As Elk Grove prepares to swear in Gary Davis as its first directly elected mayor, the City Council is gearing up to appoint a replacement for Davis' vacated District 4 seat.
The city is accepting applications from residents for the position on the five-member council. Completed applications are due to the city clerk by Wednesday, Jan. 2, at 5 p.m.
After Davis is sworn in at the council meeting Wednesday, his seat will be up for grabs for the rest of his term, which ends Dec. 10, 2014.
The League of Women Voters will host a forum with the candidates on Saturday, Jan. 5, at 6 p.m. at the council chambers, 8400 Laguna Palms Way. The candidates will have an opportunity to make a presentation to the City Council at its meeting on Jan. 9.
The council may make an appointment at the Jan. 9 meeting, or could put it off to the Jan. 23 meeting.
Davis represents a district in the southwestern part of the city, west of Highway 99 to Franklin Boulevard and south of Elk Grove Boulevard to Kammerer Road. Council members must reside in their respective districts in the city. Applicants must be at least 18 years old, a U.S. citizen and registered to vote.
Since the city's incorporation in 2000, Elk Grove City Council members have selected one of their colleagues as mayor on a rotating basis, typically for a one-year term.
Elk Grove voters approved a new election format in 2010. The package of election changes included voting for a mayor in a citywide at-large election for a two-year term, and reducing the number of council districts from five to four. Council member terms will remain four years.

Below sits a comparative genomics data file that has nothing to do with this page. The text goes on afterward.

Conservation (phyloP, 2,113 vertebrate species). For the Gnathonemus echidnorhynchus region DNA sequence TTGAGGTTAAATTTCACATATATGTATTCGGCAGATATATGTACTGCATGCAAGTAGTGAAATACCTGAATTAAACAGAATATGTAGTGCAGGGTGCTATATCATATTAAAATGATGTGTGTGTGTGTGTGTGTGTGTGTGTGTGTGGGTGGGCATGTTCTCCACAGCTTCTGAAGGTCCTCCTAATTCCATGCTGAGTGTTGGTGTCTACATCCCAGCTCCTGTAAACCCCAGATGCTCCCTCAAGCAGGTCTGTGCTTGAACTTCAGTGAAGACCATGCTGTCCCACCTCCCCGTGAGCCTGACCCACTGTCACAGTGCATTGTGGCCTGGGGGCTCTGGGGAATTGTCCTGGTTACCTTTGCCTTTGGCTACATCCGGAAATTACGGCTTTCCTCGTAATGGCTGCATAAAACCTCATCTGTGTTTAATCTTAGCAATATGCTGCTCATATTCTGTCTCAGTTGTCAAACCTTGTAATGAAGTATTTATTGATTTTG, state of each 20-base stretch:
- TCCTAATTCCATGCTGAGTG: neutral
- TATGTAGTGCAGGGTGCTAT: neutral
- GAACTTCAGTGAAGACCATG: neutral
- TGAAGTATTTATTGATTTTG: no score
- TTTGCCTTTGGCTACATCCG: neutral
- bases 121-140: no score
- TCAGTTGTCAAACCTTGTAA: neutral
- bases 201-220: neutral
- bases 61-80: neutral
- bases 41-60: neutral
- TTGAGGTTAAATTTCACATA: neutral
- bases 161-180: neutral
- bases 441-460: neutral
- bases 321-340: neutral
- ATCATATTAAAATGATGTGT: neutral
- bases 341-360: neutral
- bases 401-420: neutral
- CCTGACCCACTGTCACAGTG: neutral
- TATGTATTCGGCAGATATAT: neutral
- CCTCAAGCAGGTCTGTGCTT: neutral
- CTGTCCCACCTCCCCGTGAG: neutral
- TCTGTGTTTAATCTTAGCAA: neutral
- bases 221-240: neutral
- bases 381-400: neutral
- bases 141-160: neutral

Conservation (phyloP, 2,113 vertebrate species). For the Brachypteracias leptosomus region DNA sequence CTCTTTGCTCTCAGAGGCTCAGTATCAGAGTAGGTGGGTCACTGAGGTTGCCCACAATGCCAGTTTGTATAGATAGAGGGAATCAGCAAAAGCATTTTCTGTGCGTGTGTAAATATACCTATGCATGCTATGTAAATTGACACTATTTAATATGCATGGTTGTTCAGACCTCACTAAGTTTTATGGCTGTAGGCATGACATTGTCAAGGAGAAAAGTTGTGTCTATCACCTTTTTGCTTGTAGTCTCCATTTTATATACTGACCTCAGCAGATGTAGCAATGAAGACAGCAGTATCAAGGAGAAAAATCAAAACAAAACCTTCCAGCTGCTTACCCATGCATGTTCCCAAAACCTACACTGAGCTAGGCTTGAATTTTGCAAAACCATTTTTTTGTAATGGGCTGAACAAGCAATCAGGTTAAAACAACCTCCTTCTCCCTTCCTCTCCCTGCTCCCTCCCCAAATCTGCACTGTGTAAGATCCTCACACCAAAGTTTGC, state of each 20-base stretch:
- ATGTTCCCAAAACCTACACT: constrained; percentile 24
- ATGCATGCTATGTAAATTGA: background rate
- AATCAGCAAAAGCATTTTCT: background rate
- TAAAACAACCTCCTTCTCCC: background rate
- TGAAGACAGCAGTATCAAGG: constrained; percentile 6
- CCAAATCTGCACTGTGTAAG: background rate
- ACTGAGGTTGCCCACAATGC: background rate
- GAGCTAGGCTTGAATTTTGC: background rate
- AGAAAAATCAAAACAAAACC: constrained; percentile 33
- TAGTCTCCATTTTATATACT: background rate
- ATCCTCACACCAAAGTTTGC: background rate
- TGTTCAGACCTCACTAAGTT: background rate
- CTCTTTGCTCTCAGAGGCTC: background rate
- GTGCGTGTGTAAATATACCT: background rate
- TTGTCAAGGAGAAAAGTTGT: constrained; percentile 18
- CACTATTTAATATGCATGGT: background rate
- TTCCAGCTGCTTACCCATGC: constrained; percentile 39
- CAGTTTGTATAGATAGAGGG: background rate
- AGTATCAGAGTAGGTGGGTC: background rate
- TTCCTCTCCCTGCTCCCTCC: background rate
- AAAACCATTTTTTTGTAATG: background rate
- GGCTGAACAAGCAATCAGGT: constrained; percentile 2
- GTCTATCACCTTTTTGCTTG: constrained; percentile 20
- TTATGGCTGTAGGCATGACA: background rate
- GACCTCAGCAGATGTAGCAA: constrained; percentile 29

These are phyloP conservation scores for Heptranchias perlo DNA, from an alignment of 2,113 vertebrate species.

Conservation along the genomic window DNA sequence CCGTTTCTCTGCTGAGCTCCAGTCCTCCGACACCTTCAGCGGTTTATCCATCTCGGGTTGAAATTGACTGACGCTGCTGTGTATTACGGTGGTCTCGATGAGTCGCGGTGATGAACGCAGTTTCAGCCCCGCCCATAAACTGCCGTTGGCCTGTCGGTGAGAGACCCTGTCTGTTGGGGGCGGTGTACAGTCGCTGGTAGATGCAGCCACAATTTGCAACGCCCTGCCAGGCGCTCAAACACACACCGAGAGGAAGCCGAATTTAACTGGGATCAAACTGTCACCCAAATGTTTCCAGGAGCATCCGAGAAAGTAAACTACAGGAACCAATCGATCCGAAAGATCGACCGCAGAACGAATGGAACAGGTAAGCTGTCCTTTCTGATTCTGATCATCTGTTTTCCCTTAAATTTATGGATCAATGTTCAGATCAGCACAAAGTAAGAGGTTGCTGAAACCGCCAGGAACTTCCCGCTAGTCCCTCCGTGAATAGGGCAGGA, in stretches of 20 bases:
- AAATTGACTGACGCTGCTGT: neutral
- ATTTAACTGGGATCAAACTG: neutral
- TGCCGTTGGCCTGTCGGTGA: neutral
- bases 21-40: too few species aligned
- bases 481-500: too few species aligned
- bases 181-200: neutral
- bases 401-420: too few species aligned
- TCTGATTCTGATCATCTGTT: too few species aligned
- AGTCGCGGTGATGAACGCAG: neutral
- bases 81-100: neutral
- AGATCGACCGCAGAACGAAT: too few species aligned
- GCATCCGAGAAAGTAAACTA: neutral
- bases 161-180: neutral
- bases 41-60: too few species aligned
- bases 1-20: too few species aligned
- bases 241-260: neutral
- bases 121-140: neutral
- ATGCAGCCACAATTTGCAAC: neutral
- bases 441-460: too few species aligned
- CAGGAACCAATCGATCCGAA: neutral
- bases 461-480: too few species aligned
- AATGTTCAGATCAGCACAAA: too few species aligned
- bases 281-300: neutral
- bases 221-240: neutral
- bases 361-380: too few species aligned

In July, the council remapped the districts, dissolving District 5, and merging it with Districts 2 and 4.
District 5's current council representative, Sophia Scherman, made an unsuccessful bid for the state Assembly, then lost in the November Elk Grove mayoral election against Davis.
The disappearance of her district and the loss in the mayor's race effectively bumped Scherman, marking the first time since incorporation the city will not have her serving on its council.
Looking back at her dozen years as the only woman on the council, Scherman said Wednesday it's been "an honor and a privilege to be at the very beginning of forming a new city."
She didn't rule out running for Elk Grove mayor again in two years, or making another run for Assembly. For now, however, Scherman will push for development of a veterans center in the city.
During her tenure on the council, she described herself as being more focused on raising the quality of life for residents rather than rapid growth or ambitious expenditures.
"I hope the council stays on that path somewhat," Scherman said. "I'm worried they will spend too much money on ballfields or things like that."
So far, the only candidate filing papers for the vacant council position is LaWanna Montgomery, who also lost in the November mayoral race.
She was accused of defacing Scherman's election signs, but the district attorney opted not to pursue charges because of the minimal damage and Montgomery's lack of a prior criminal history. Montgomery denied any involvement in vandalizing Scherman's signs.
The directly elected mayor's post is largely a ceremonial title, with few special powers. The mayor will have the ability to appoint citizens to boards and commissions, with council approval.
To apply for the council seat, go to the city's website at: www.elkgrovecity.org/council/ member-vacancies.asp
For more information, or to see the council district map: www.elkgrovecity.org/council